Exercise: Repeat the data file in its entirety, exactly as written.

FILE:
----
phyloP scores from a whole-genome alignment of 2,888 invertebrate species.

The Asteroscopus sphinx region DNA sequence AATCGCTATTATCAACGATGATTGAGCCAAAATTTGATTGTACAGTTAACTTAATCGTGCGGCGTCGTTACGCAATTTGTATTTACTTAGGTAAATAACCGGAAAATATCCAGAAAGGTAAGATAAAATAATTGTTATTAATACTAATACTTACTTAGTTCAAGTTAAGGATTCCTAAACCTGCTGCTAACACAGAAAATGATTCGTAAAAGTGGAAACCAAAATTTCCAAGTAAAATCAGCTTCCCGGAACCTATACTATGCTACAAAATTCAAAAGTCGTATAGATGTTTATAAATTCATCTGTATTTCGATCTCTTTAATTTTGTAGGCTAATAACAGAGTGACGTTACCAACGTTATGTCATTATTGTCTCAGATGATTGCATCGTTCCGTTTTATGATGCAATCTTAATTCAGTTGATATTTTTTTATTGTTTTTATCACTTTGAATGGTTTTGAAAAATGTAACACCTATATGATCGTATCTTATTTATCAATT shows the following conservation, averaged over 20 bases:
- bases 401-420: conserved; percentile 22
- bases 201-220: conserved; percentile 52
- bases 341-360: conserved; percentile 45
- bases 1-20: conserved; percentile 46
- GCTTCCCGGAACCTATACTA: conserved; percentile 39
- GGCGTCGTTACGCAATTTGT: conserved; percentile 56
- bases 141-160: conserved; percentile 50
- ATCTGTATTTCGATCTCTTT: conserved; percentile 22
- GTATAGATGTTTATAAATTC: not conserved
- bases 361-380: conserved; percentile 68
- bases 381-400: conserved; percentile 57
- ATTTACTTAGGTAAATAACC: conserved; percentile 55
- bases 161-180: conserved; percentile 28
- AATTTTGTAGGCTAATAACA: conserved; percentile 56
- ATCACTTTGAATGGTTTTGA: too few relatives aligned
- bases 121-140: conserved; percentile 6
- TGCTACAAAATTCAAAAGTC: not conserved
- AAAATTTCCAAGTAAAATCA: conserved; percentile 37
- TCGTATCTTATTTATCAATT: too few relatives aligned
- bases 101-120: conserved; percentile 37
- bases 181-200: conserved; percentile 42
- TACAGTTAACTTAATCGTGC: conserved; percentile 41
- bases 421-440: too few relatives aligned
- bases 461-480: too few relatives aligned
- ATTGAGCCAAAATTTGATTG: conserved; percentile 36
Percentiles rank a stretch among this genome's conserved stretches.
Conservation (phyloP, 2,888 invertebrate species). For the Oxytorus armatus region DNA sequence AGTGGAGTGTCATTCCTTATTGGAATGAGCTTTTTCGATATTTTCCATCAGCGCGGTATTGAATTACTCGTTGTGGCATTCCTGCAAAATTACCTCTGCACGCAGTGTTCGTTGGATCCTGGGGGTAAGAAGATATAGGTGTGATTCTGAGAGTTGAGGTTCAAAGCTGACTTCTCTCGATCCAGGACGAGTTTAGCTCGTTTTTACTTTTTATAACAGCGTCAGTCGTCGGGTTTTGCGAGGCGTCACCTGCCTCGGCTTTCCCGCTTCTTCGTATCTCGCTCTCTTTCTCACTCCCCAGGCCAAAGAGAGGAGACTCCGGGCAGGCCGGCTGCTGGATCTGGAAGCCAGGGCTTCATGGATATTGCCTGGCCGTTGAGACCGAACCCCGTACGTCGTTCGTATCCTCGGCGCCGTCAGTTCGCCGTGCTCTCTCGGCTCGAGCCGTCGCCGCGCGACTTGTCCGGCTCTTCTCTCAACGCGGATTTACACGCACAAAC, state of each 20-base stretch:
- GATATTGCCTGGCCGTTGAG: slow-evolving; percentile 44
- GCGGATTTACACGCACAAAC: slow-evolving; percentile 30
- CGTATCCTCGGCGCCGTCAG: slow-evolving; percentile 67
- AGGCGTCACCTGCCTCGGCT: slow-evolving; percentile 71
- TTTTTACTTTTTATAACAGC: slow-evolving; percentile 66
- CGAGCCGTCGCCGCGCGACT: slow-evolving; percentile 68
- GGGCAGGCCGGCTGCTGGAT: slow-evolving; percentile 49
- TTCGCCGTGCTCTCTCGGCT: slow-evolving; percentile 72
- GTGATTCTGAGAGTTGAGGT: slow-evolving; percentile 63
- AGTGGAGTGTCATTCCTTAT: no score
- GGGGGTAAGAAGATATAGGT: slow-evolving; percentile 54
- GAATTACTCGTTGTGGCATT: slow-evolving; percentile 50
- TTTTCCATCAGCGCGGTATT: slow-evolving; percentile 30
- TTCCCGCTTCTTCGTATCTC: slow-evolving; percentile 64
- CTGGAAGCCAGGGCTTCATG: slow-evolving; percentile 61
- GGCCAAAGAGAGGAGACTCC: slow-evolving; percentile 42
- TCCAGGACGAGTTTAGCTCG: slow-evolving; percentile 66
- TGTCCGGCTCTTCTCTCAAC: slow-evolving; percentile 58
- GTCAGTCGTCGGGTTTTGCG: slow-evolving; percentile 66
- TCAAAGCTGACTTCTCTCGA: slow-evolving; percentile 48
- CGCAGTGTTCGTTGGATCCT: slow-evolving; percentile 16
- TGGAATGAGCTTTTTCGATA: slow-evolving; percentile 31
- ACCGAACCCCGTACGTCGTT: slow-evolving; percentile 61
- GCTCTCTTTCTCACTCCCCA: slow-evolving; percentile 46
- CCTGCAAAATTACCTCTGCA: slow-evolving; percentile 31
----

phyloP scores from a whole-genome alignment of 2,888 invertebrate species.

The Asteroscopus sphinx region DNA sequence AATCGCTATTATCAACGATGATTGAGCCAAAATTTGATTGTACAGTTAACTTAATCGTGCGGCGTCGTTACGCAATTTGTATTTACTTAGGTAAATAACCGGAAAATATCCAGAAAGGTAAGATAAAATAATTGTTATTAATACTAATACTTACTTAGTTCAAGTTAAGGATTCCTAAACCTGCTGCTAACACAGAAAATGATTCGTAAAAGTGGAAACCAAAATTTCCAAGTAAAATCAGCTTCCCGGAACCTATACTATGCTACAAAATTCAAAAGTCGTATAGATGTTTATAAATTCATCTGTATTTCGATCTCTTTAATTTTGTAGGCTAATAACAGAGTGACGTTACCAACGTTATGTCATTATTGTCTCAGATGATTGCATCGTTCCGTTTTATGATGCAATCTTAATTCAGTTGATATTTTTTTATTGTTTTTATCACTTTGAATGGTTTTGAAAAATGTAACACCTATATGATCGTATCTTATTTATCAATT shows the following conservation, averaged over 20 bases:
- bases 401-420: conserved; percentile 22
- bases 201-220: conserved; percentile 52
- bases 341-360: conserved; percentile 45
- bases 1-20: conserved; percentile 46
- GCTTCCCGGAACCTATACTA: conserved; percentile 39
- GGCGTCGTTACGCAATTTGT: conserved; percentile 56
- bases 141-160: conserved; percentile 50
- ATCTGTATTTCGATCTCTTT: conserved; percentile 22
- GTATAGATGTTTATAAATTC: not conserved
- bases 361-380: conserved; percentile 68
- bases 381-400: conserved; percentile 57
- ATTTACTTAGGTAAATAACC: conserved; percentile 55
- bases 161-180: conserved; percentile 28
- AATTTTGTAGGCTAATAACA: conserved; percentile 56
- ATCACTTTGAATGGTTTTGA: too few relatives aligned
- bases 121-140: conserved; percentile 6
- TGCTACAAAATTCAAAAGTC: not conserved
- AAAATTTCCAAGTAAAATCA: conserved; percentile 37
- TCGTATCTTATTTATCAATT: too few relatives aligned
- bases 101-120: conserved; percentile 37
- bases 181-200: conserved; percentile 42
- TACAGTTAACTTAATCGTGC: conserved; percentile 41
- bases 421-440: too few relatives aligned
- bases 461-480: too few relatives aligned
- ATTGAGCCAAAATTTGATTG: conserved; percentile 36
Percentiles rank a stretch among this genome's conserved stretches.
Conservation (phyloP, 2,888 invertebrate species). For the Oxytorus armatus region DNA sequence AGTGGAGTGTCATTCCTTATTGGAATGAGCTTTTTCGATATTTTCCATCAGCGCGGTATTGAATTACTCGTTGTGGCATTCCTGCAAAATTACCTCTGCACGCAGTGTTCGTTGGATCCTGGGGGTAAGAAGATATAGGTGTGATTCTGAGAGTTGAGGTTCAAAGCTGACTTCTCTCGATCCAGGACGAGTTTAGCTCGTTTTTACTTTTTATAACAGCGTCAGTCGTCGGGTTTTGCGAGGCGTCACCTGCCTCGGCTTTCCCGCTTCTTCGTATCTCGCTCTCTTTCTCACTCCCCAGGCCAAAGAGAGGAGACTCCGGGCAGGCCGGCTGCTGGATCTGGAAGCCAGGGCTTCATGGATATTGCCTGGCCGTTGAGACCGAACCCCGTACGTCGTTCGTATCCTCGGCGCCGTCAGTTCGCCGTGCTCTCTCGGCTCGAGCCGTCGCCGCGCGACTTGTCCGGCTCTTCTCTCAACGCGGATTTACACGCACAAAC, state of each 20-base stretch:
- GATATTGCCTGGCCGTTGAG: slow-evolving; percentile 44
- GCGGATTTACACGCACAAAC: slow-evolving; percentile 30
- CGTATCCTCGGCGCCGTCAG: slow-evolving; percentile 67
- AGGCGTCACCTGCCTCGGCT: slow-evolving; percentile 71
- TTTTTACTTTTTATAACAGC: slow-evolving; percentile 66
- CGAGCCGTCGCCGCGCGACT: slow-evolving; percentile 68
- GGGCAGGCCGGCTGCTGGAT: slow-evolving; percentile 49
- TTCGCCGTGCTCTCTCGGCT: slow-evolving; percentile 72
- GTGATTCTGAGAGTTGAGGT: slow-evolving; percentile 63
- AGTGGAGTGTCATTCCTTAT: no score
- GGGGGTAAGAAGATATAGGT: slow-evolving; percentile 54
- GAATTACTCGTTGTGGCATT: slow-evolving; percentile 50
- TTTTCCATCAGCGCGGTATT: slow-evolving; percentile 30
- TTCCCGCTTCTTCGTATCTC: slow-evolving; percentile 64
- CTGGAAGCCAGGGCTTCATG: slow-evolving; percentile 61
- GGCCAAAGAGAGGAGACTCC: slow-evolving; percentile 42
- TCCAGGACGAGTTTAGCTCG: slow-evolving; percentile 66
- TGTCCGGCTCTTCTCTCAAC: slow-evolving; percentile 58
- GTCAGTCGTCGGGTTTTGCG: slow-evolving; percentile 66
- TCAAAGCTGACTTCTCTCGA: slow-evolving; percentile 48
- CGCAGTGTTCGTTGGATCCT: slow-evolving; percentile 16
- TGGAATGAGCTTTTTCGATA: slow-evolving; percentile 31
- ACCGAACCCCGTACGTCGTT: slow-evolving; percentile 61
- GCTCTCTTTCTCACTCCCCA: slow-evolving; percentile 46
- CCTGCAAAATTACCTCTGCA: slow-evolving; percentile 31